P.S. you can call me out if you want because I may be overestimating the effect of mob mentality and the internet on that mentality but I do think that Ender's game shouldn't have removed something as relevant and challenging as that.
Personally I'd have to disagree. I'd say the internet has shown LESS of the ability for one person to get lots of power to change the world, and MORE of the ability for groups of people to pressure things into happening or affect the mentality of a few. Nothing to such great degrees.
 

Izanagi009_v1legacy

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Chessrook44 said:
Izanagi009 said:
Chessrook44 said:
MCerberus said:
So wait, they got rid of the whole 'invented personalities pushing politics to the extreme for attention and gain, poisoning the well of public discourse' plot line?

You know, the one that's extremely relevant right now?
I guess they needed more time for CGI wanking.
When the book came out it MIGHT have seemed potentially feasible (You know, like how an AI going crazy and nearly starting nuclear war because it didn't know the difference between reality and a simulation, only to be defeated by making it play Tic Tac Toe with itself was potentially feasible back then) but now? Do you REALLY think such a thing is ANYWHERE in the realm of possibility?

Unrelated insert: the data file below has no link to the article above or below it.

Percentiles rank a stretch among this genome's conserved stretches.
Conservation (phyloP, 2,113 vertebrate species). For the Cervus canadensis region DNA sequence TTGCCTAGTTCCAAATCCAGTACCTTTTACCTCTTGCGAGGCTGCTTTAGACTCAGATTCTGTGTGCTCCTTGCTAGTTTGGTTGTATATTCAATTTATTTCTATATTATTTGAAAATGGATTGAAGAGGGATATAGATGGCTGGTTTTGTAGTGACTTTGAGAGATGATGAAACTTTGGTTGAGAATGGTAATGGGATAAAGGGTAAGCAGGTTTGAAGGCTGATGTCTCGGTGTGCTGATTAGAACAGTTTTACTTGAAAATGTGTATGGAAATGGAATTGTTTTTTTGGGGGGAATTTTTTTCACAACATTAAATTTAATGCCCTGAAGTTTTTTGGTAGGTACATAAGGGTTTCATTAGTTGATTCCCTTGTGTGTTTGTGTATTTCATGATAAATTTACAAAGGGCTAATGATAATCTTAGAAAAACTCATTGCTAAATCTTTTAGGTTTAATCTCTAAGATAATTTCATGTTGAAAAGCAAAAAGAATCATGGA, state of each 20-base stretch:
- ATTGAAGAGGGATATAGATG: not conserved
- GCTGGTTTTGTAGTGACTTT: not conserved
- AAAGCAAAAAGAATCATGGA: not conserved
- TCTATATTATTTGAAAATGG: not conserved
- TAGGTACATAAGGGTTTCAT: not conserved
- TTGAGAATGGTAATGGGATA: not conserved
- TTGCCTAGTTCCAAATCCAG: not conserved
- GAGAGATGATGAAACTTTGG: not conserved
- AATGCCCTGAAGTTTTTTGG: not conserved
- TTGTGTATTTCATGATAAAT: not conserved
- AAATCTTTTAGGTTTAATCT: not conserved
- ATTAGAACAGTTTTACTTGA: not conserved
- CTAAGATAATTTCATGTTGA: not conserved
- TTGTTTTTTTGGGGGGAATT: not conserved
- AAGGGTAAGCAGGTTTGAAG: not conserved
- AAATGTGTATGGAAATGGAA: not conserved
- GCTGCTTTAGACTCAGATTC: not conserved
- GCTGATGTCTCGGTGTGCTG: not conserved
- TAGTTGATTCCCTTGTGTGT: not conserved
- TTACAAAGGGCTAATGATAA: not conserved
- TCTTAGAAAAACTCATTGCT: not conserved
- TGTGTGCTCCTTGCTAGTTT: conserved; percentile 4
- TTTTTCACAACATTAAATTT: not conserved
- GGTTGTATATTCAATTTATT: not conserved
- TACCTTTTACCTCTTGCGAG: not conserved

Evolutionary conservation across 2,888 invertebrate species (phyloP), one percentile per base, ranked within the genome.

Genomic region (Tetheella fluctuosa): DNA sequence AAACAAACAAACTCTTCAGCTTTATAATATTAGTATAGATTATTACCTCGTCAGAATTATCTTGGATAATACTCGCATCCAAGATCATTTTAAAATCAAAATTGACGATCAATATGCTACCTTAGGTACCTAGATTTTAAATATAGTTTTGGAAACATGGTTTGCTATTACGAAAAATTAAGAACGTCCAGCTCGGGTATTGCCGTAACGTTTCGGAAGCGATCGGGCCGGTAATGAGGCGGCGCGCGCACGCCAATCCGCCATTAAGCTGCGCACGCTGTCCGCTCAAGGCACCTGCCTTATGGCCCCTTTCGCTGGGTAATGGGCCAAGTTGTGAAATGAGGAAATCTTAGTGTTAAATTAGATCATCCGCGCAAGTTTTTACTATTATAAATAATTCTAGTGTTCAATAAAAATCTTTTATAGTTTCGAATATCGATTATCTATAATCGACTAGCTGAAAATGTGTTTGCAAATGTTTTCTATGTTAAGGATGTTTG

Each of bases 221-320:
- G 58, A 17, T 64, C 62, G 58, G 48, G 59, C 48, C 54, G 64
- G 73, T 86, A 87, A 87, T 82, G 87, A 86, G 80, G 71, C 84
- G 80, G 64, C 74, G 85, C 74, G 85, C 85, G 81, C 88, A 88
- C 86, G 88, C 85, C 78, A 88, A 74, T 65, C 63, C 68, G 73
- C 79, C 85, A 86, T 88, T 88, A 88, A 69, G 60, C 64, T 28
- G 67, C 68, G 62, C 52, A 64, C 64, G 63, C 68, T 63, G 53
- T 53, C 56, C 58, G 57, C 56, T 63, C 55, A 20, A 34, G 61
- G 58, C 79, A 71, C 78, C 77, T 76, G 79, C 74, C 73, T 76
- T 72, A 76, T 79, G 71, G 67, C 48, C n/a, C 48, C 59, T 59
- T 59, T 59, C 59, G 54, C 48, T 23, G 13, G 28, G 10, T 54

Plus, it WAS kind of a side story. Ender was the main story.
fair enough but it probably would have given the movie a bit of weight even if it does seem ridiculous. Also, this is the age when posts, blogs, and certain sites have a fair amount of influence on certain people's lives. Will it be enough to incite revolution, not really, but it certainly can push people in concurrent directions

P.S. you can call me out if you want because I may be overestimating the effect of mob mentality and the internet on that mentality but I do think that Ender's game shouldn't have removed something as relevant and challenging as that.
Personally I'd have to disagree. I'd say the internet has shown LESS of the ability for one person to get lots of power to change the world, and MORE of the ability for groups of people to pressure things into happening or affect the mentality of a few. Nothing to such great degrees.
Fair enough but influence can spread quite fair even beyond initial contact, while a group of people can only affect a few, those few can affect others in a sequence so while we may not have something like Locke swaying millions, we do have some sort of gradual change